By Barbara Schultz
Crew Studios (crew-studios.com) is a state-of-the-art hybrid facility built in the former Bakerstreet Studios location. Crew owner Sergio Cocchia enlisted the help of engineer Mike Cashin and Vancouver-based studio designer/mastering engineer Chris Potter to develop a new layout and workflow for the space, and after a two-year design and build-out, the new facility opened in 2012.
“They took this down to cinder blocks and rebuilt the entire thing,” explains Crew chief engineer Andre Doucette. “Originally, there was a skylight in the live room, but they flipped the studio so the room with the skylight is now the control room. The skylight is redesigned with numerous panels of glass, all reflecting at different angles, and two pockets of air so you don’t hear rain. Any engineer who’s sat at a console for years is going to appreciate having natural light above them.
“Another brilliant part is the visual sightlines,” Doucette continues. “There are visuals between all the rooms [main tracking room, piano room, two iso rooms]. And no expense was spared: room-within-room design, river-rock walls to diffuse, bamboo flooring, floating floors, and we have the first API 1608 on the west coast of Canada.”
The studio also offers Pro Tools with Avid D Control , Genelec 8040 and Yamaha NS10 monitors, and a collection of new and vintage outboard gear: “Our Teletronix LA-2A is one of the originals. It sounds really sweet,” says Doucette.
Crew caters mainly to regional musicians, but last year the studio hosted Elvis Costello and engineer/producer Steven Mandel, when they were tracking vocals for the upcoming Costello/The Roots collaboration Wise Up Ghost. For more about that project, check out the October issue of our sister publication, Electronic Musician.
Number 9 Studios: Three Albums for Charity
George Rondina at Number 9
Giving to those in need has been a focus of George Rondina, managing director/owner of Number 9 Studios in Toronto. He recently spearheaded three benefit projects: World Jazz for Haiti, Maple Leaf Sun Rising and Christmas on Seaton Street, the first of which addressed the earthquake in Haiti.
“I was very moved by this horrible tragedy and felt that my own personal contribution would be small compared to rallying the musical community in Toronto and creating a much larger contribution,” Rondina says.
World Jazz for Haiti is a double-CD compilation of 23 original songs—12 vocal and 11 instrumental. All of the compositions on the album are either brand new or variations on recent works, and have been written and recorded by Canadian artists living in Toronto. Koller and associate producer Jesse Capon put together an eclectic mix of talent for the album, including industry veterans David Clayton-Thomas, Holly Cole, Guido Basso, Jane Bunnett and John McDermott.
For more information about Number 9 Studios, visit number9.ca.
Desert Fish Studios
Multiple Juno Award-winning engineer/producer Jeff Wolpert and longtime assistant, now business partner, Sydney Galbraith created Desert Fish Studios in the eco-friendly “401 Richmond” building in the heart of Toronto’s entertainment district. Opened in April 2012, Desert Fish Studios is a 1,500-square-foot space divided into two control rooms, two live floors and a lounge.
An SSL 900+SE hybrid console is at the heart of the studio, allowing flexibility when working on multiple projects across genres, formats and mediums, including recording, music mixing, mastering, film mixing and post-production.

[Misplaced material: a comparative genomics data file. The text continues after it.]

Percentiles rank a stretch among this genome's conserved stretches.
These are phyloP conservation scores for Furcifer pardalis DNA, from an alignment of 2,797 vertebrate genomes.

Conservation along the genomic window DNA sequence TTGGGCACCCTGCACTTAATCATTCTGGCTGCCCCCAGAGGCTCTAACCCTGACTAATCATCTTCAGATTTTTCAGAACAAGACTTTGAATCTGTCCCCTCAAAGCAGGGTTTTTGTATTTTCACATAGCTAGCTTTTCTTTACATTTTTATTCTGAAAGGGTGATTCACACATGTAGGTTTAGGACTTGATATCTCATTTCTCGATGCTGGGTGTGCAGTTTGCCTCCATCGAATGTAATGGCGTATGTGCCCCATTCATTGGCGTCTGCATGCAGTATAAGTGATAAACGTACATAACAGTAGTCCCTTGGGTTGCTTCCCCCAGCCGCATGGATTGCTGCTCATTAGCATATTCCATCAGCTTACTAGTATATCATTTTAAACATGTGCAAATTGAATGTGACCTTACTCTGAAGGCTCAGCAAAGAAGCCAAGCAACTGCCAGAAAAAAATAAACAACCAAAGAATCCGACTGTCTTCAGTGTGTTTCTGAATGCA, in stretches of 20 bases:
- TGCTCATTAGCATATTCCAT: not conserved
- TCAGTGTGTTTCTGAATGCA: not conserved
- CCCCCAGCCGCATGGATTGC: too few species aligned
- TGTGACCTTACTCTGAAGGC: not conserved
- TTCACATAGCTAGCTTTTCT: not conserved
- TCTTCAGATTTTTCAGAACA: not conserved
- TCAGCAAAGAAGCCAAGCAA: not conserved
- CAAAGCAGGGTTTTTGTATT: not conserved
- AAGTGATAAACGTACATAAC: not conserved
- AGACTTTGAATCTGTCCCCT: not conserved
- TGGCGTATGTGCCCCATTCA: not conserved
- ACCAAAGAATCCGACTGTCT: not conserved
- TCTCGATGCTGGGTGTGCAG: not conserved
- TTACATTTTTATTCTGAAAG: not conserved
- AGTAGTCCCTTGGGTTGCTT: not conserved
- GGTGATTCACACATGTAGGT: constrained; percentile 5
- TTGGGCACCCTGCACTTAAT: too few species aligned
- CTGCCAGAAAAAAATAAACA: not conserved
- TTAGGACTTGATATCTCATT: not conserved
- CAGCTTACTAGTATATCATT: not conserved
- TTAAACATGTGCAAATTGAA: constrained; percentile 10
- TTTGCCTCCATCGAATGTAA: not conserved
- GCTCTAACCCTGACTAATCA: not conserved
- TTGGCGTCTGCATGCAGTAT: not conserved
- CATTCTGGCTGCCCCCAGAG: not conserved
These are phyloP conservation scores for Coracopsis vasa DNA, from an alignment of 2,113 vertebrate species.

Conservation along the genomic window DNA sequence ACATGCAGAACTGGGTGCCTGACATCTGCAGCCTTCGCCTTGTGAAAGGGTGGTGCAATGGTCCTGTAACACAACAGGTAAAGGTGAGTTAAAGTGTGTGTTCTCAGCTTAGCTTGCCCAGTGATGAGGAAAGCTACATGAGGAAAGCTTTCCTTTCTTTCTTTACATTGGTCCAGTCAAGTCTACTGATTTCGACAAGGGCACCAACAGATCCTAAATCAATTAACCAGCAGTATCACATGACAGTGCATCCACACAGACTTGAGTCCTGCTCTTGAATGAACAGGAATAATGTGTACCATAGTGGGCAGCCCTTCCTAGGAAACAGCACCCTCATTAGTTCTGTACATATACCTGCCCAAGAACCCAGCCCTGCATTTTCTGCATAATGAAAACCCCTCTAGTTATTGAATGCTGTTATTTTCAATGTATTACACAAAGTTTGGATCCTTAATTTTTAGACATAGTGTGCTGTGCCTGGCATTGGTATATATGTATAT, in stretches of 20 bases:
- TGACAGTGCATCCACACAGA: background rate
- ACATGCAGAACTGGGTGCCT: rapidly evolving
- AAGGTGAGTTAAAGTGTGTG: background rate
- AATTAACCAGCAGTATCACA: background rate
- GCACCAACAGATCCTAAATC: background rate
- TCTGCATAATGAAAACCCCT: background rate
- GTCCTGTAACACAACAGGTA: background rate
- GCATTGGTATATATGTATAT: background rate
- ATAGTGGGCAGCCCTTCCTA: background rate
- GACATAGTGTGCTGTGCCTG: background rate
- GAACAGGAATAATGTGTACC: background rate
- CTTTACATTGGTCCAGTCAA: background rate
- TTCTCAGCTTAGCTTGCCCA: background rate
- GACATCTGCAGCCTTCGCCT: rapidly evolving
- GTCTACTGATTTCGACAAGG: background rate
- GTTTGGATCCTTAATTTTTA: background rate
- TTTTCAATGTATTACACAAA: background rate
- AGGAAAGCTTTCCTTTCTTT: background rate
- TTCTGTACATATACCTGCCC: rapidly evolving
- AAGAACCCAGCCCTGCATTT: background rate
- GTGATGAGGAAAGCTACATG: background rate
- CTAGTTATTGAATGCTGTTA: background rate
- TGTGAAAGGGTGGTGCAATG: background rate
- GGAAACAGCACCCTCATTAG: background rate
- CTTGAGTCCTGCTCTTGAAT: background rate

“The idea behind the technical design of the studio was to be able to integrate both analog and digital processing into our everyday workflow with ease and convenience,” Wolpert says. “It’s been my experience that a primary advantage of recording with an analog console is that it allows you to process while recording, fundamentally shaping and enhancing the sound early in the process while simultaneously providing an inspiring monitor mix. It’s the best of both worlds—digital recording with an analog front end followed by hybrid mixing using the most appropriate processing, digital or analog, at any time.”
The latest addition to the studio is the vintage keyboard room, opened in collaboration with Lou Pomanti Music. Keys include a 7-foot Schimmel Concert Grand, Hammond B3, Fender Rhodes 73, Hohner Clavinet D6, Wurlitzer 200A and a Minimoog.
Check out Desert Fish online at desertfishstudios.com.
A boutique studio specializing in vintage gear, Montreal’s Studio Frisson has recently been playing host to a number of artists, including klezmer music group Kleztory. The group has been recording and mixing its upcoming album at Studio Frisson, and studio owner/musician/producer/engineer Michel Pépin is producing the project, while house engineer Don Murnaghan is recording and mixing, along with Pépin.
“We often work as a team on projects, complementing each other’s sonic soundscapes,” Murnaghan says. Both Pépin and Murnaghan have worked with Emmylou Harris, Rufus Wainwright, and Kate and Anna McGarrigle. You can also hear Pépin’s guitar work on many Sarah McLachlan recordings produced by Pierre Marchand. “For Kleztory, we recorded the band—consisting of violin, clarinet, cimbalom, accordion, acoustic guitar and upright bass—live off the floor as much as possible.”
The studio is equipped with an array of vintage mics and compressors, including original 1953 AKG C-12s, RCA DX-77s and 44s, a Neumann original KU 80 Dummy Head, original Teletronix LA-2As, RCA BA6As, and a Collins 26W tube compressor. The studio has a custom Neve 8034-8014 console and a McCurdy AU 300 tube console. For more information, visit studiofrisson.com.